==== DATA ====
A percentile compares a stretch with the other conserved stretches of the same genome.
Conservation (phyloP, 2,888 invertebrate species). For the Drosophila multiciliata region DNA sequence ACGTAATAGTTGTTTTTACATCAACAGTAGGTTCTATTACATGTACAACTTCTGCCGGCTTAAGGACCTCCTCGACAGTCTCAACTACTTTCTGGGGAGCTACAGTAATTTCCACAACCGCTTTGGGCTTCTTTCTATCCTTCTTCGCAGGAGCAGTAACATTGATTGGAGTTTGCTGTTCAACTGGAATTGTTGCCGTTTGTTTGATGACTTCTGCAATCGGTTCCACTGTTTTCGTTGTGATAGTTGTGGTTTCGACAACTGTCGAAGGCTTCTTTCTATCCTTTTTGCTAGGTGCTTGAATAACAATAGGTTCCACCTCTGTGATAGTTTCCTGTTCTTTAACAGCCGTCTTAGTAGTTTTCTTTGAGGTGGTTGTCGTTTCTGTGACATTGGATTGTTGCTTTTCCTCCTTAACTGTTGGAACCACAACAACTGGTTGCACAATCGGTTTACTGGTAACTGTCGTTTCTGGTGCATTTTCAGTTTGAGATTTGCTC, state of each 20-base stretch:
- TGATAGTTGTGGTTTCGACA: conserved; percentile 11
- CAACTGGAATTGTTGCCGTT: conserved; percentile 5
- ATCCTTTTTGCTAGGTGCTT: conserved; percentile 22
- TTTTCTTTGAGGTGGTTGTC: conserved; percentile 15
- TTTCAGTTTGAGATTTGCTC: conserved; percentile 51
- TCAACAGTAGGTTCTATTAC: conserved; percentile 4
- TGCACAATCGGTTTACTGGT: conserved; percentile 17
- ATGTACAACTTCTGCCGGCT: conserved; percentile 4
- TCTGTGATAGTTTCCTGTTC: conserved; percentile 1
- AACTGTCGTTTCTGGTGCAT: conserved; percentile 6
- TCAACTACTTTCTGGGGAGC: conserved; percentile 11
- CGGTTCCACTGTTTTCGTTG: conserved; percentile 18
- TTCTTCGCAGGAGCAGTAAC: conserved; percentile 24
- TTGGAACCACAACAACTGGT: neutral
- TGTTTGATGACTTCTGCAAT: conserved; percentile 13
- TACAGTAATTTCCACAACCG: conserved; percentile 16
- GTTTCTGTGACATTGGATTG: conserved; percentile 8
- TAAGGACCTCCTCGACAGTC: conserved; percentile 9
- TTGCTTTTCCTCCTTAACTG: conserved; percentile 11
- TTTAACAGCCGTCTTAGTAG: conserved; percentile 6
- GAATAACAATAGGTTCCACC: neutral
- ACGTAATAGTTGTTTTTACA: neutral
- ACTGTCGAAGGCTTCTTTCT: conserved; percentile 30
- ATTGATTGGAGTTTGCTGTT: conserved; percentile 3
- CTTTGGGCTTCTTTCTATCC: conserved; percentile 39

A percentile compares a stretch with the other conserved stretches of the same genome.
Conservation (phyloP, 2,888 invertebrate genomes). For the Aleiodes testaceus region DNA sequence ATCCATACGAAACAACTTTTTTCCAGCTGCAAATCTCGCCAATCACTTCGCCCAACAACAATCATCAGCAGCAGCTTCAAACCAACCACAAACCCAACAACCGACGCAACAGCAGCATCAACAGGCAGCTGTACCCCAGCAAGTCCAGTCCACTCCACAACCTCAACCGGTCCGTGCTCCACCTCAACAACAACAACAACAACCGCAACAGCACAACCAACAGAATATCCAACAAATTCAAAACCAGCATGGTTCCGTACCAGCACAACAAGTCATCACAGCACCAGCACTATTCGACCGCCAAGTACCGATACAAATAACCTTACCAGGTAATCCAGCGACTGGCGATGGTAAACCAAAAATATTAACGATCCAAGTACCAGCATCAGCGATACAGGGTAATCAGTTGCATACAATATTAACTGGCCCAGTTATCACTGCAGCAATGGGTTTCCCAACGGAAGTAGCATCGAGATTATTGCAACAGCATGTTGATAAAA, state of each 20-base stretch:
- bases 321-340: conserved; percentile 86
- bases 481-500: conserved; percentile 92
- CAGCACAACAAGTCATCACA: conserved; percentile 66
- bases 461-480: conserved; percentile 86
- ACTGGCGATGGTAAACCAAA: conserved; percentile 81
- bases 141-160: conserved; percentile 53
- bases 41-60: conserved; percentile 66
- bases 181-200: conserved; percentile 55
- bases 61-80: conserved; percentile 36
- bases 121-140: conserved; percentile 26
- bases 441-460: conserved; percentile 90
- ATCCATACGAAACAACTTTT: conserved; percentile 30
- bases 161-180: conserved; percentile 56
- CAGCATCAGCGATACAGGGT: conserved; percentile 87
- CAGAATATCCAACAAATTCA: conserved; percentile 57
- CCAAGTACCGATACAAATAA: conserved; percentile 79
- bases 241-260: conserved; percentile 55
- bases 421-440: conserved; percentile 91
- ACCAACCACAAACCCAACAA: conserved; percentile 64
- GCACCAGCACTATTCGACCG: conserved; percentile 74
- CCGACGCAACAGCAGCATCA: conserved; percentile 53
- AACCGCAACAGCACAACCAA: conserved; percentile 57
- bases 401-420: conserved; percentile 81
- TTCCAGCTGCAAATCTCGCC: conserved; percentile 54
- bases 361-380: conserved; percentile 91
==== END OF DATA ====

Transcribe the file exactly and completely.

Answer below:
A percentile compares a stretch with the other conserved stretches of the same genome.
Conservation (phyloP, 2,888 invertebrate species). For the Drosophila multiciliata region DNA sequence ACGTAATAGTTGTTTTTACATCAACAGTAGGTTCTATTACATGTACAACTTCTGCCGGCTTAAGGACCTCCTCGACAGTCTCAACTACTTTCTGGGGAGCTACAGTAATTTCCACAACCGCTTTGGGCTTCTTTCTATCCTTCTTCGCAGGAGCAGTAACATTGATTGGAGTTTGCTGTTCAACTGGAATTGTTGCCGTTTGTTTGATGACTTCTGCAATCGGTTCCACTGTTTTCGTTGTGATAGTTGTGGTTTCGACAACTGTCGAAGGCTTCTTTCTATCCTTTTTGCTAGGTGCTTGAATAACAATAGGTTCCACCTCTGTGATAGTTTCCTGTTCTTTAACAGCCGTCTTAGTAGTTTTCTTTGAGGTGGTTGTCGTTTCTGTGACATTGGATTGTTGCTTTTCCTCCTTAACTGTTGGAACCACAACAACTGGTTGCACAATCGGTTTACTGGTAACTGTCGTTTCTGGTGCATTTTCAGTTTGAGATTTGCTC, state of each 20-base stretch:
- TGATAGTTGTGGTTTCGACA: conserved; percentile 11
- CAACTGGAATTGTTGCCGTT: conserved; percentile 5
- ATCCTTTTTGCTAGGTGCTT: conserved; percentile 22
- TTTTCTTTGAGGTGGTTGTC: conserved; percentile 15
- TTTCAGTTTGAGATTTGCTC: conserved; percentile 51
- TCAACAGTAGGTTCTATTAC: conserved; percentile 4
- TGCACAATCGGTTTACTGGT: conserved; percentile 17
- ATGTACAACTTCTGCCGGCT: conserved; percentile 4
- TCTGTGATAGTTTCCTGTTC: conserved; percentile 1
- AACTGTCGTTTCTGGTGCAT: conserved; percentile 6
- TCAACTACTTTCTGGGGAGC: conserved; percentile 11
- CGGTTCCACTGTTTTCGTTG: conserved; percentile 18
- TTCTTCGCAGGAGCAGTAAC: conserved; percentile 24
- TTGGAACCACAACAACTGGT: neutral
- TGTTTGATGACTTCTGCAAT: conserved; percentile 13
- TACAGTAATTTCCACAACCG: conserved; percentile 16
- GTTTCTGTGACATTGGATTG: conserved; percentile 8
- TAAGGACCTCCTCGACAGTC: conserved; percentile 9
- TTGCTTTTCCTCCTTAACTG: conserved; percentile 11
- TTTAACAGCCGTCTTAGTAG: conserved; percentile 6
- GAATAACAATAGGTTCCACC: neutral
- ACGTAATAGTTGTTTTTACA: neutral
- ACTGTCGAAGGCTTCTTTCT: conserved; percentile 30
- ATTGATTGGAGTTTGCTGTT: conserved; percentile 3
- CTTTGGGCTTCTTTCTATCC: conserved; percentile 39

A percentile compares a stretch with the other conserved stretches of the same genome.
Conservation (phyloP, 2,888 invertebrate genomes). For the Aleiodes testaceus region DNA sequence ATCCATACGAAACAACTTTTTTCCAGCTGCAAATCTCGCCAATCACTTCGCCCAACAACAATCATCAGCAGCAGCTTCAAACCAACCACAAACCCAACAACCGACGCAACAGCAGCATCAACAGGCAGCTGTACCCCAGCAAGTCCAGTCCACTCCACAACCTCAACCGGTCCGTGCTCCACCTCAACAACAACAACAACAACCGCAACAGCACAACCAACAGAATATCCAACAAATTCAAAACCAGCATGGTTCCGTACCAGCACAACAAGTCATCACAGCACCAGCACTATTCGACCGCCAAGTACCGATACAAATAACCTTACCAGGTAATCCAGCGACTGGCGATGGTAAACCAAAAATATTAACGATCCAAGTACCAGCATCAGCGATACAGGGTAATCAGTTGCATACAATATTAACTGGCCCAGTTATCACTGCAGCAATGGGTTTCCCAACGGAAGTAGCATCGAGATTATTGCAACAGCATGTTGATAAAA, state of each 20-base stretch:
- bases 321-340: conserved; percentile 86
- bases 481-500: conserved; percentile 92
- CAGCACAACAAGTCATCACA: conserved; percentile 66
- bases 461-480: conserved; percentile 86
- ACTGGCGATGGTAAACCAAA: conserved; percentile 81
- bases 141-160: conserved; percentile 53
- bases 41-60: conserved; percentile 66
- bases 181-200: conserved; percentile 55
- bases 61-80: conserved; percentile 36
- bases 121-140: conserved; percentile 26
- bases 441-460: conserved; percentile 90
- ATCCATACGAAACAACTTTT: conserved; percentile 30
- bases 161-180: conserved; percentile 56
- CAGCATCAGCGATACAGGGT: conserved; percentile 87
- CAGAATATCCAACAAATTCA: conserved; percentile 57
- CCAAGTACCGATACAAATAA: conserved; percentile 79
- bases 241-260: conserved; percentile 55
- bases 421-440: conserved; percentile 91
- ACCAACCACAAACCCAACAA: conserved; percentile 64
- GCACCAGCACTATTCGACCG: conserved; percentile 74
- CCGACGCAACAGCAGCATCA: conserved; percentile 53
- AACCGCAACAGCACAACCAA: conserved; percentile 57
- bases 401-420: conserved; percentile 81
- TTCCAGCTGCAAATCTCGCC: conserved; percentile 54
- bases 361-380: conserved; percentile 91